Even before El Nino reaches its peak, our planet is warmer than at any time since 1880.
Wonogiri, Indonesia – Indonesia says some of its southern regions are experiencing drought because of the weather phenomenon known as El Nino.
Some areas of the country have not had rain for six months. Wells in Wonigiri, in central Java, have run dry after nearly half a year without rain.
Farmers have been hit hard, with monsoon rains expected to start two months later than usual due to El Nino.
Nearly 100,000 hectares of rice harvest have failed already. Farmers are now depending on financial support from the government for food, including basic necessities, like drinking water.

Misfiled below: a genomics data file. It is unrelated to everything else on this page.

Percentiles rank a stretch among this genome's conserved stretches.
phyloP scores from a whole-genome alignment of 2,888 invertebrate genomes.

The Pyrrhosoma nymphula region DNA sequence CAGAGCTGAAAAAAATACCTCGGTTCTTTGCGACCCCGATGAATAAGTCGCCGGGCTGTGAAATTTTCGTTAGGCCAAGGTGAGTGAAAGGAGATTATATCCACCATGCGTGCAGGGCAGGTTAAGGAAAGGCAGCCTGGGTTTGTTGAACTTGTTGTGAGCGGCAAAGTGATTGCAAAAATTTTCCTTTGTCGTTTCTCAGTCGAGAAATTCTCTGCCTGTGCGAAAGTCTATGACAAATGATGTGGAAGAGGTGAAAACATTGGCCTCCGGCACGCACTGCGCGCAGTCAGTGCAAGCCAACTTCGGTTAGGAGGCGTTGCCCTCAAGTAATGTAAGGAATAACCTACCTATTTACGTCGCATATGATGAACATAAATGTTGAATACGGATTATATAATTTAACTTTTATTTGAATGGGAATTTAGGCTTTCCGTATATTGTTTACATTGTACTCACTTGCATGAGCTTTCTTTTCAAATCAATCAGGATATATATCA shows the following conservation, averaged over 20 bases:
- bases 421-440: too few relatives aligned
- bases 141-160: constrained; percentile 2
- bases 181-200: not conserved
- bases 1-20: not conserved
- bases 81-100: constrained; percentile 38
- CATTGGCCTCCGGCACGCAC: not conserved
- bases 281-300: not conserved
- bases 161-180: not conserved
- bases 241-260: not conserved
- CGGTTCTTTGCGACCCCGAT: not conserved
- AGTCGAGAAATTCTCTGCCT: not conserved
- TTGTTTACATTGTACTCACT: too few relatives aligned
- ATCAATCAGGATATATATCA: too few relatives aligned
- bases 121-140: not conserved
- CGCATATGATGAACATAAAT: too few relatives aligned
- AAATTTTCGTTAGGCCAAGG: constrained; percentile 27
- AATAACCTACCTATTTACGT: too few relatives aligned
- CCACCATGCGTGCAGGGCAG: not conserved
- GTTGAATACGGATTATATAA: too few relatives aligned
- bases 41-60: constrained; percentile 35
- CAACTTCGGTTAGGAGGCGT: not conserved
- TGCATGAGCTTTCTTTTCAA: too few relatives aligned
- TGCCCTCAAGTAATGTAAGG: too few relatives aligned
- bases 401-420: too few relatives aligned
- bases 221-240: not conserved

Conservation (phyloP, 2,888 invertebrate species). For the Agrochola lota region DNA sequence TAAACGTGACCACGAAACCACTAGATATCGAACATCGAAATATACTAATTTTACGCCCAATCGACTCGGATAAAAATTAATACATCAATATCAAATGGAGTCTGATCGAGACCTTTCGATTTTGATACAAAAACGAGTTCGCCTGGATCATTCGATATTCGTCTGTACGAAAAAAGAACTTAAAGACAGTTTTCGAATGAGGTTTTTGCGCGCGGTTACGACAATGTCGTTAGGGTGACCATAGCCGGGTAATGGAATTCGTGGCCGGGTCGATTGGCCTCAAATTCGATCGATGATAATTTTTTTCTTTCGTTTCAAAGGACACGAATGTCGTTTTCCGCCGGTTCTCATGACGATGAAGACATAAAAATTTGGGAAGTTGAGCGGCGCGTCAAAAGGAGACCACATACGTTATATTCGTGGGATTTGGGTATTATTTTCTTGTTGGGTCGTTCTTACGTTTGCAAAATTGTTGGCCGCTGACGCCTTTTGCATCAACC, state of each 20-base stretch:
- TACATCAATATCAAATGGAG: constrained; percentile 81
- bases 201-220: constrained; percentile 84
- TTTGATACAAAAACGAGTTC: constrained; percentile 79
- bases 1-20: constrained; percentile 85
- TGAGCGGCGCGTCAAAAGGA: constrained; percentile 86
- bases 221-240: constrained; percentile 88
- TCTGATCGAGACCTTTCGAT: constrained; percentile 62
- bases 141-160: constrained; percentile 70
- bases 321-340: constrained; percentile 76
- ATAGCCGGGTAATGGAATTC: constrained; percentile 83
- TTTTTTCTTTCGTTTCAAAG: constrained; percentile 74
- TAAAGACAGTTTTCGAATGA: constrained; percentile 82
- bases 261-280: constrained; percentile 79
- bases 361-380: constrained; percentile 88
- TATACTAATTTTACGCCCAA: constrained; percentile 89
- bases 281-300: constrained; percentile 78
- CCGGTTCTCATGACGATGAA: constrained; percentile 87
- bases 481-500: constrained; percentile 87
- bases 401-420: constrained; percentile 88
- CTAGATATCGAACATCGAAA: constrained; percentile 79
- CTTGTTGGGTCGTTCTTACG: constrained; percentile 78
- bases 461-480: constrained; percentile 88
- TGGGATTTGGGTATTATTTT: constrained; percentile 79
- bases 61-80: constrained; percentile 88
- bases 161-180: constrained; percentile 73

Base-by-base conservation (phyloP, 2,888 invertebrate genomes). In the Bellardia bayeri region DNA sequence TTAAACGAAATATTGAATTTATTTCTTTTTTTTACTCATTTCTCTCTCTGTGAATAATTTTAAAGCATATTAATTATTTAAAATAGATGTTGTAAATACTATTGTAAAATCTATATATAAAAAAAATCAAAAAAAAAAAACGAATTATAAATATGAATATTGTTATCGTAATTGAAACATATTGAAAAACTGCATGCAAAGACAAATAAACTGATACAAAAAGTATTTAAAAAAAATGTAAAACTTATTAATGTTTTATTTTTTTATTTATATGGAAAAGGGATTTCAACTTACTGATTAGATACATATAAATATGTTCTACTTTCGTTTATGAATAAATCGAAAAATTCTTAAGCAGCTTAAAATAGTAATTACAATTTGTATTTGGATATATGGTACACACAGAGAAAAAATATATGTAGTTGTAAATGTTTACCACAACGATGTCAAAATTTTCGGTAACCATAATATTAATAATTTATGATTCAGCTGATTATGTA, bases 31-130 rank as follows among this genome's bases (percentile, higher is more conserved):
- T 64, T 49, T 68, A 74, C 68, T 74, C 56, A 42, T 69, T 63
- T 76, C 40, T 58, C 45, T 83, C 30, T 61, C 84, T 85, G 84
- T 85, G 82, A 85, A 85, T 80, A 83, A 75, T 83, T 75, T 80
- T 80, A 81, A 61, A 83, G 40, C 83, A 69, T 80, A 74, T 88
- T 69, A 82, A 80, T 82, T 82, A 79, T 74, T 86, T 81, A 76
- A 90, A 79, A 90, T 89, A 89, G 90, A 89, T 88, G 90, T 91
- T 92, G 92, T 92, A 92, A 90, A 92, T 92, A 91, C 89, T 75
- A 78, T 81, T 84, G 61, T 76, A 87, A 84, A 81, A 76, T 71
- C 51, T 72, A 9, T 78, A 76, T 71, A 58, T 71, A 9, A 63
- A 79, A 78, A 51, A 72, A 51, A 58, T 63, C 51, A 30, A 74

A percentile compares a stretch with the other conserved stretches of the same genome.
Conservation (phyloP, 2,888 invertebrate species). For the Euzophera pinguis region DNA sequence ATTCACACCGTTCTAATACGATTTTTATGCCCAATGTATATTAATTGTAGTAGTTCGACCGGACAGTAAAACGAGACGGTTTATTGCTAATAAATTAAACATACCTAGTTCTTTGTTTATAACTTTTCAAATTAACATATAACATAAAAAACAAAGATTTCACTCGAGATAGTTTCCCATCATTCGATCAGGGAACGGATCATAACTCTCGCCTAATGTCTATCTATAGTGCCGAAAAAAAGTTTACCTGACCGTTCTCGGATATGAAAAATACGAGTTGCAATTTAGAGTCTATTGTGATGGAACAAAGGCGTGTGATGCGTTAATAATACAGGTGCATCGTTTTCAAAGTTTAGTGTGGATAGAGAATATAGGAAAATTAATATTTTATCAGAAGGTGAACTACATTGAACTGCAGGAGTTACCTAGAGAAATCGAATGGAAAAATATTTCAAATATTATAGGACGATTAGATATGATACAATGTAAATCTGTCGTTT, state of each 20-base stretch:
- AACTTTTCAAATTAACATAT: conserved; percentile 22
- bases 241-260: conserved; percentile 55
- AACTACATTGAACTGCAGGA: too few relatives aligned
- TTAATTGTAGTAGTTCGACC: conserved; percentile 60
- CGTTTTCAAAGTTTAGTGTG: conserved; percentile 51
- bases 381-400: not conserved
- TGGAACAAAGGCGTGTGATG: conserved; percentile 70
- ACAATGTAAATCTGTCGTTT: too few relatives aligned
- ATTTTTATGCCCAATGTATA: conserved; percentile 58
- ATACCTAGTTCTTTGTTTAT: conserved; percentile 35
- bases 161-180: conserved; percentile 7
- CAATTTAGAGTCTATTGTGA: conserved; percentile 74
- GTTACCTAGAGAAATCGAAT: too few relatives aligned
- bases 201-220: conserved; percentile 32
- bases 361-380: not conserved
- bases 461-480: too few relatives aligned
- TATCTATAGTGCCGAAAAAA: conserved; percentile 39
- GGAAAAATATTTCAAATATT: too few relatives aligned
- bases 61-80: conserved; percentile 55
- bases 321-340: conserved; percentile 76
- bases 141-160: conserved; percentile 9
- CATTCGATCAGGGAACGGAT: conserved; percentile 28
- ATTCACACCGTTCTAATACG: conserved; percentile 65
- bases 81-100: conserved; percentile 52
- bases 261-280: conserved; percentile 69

The Indonesian government insists food stocks are still sufficient, but experts say this is too optimistic. The agriculture ministry admits the effects of El Nino have yet to be calculated.
The government is resorting to drastic measures in an effort to create rain.
Planes have been flying over the worst-hit areas, releasing salt into the clouds – a procedure that causes raindrops to become heavy and fall.
Authorities have also distributed thousands of water pumps. But without any water sources, farmers are struggling.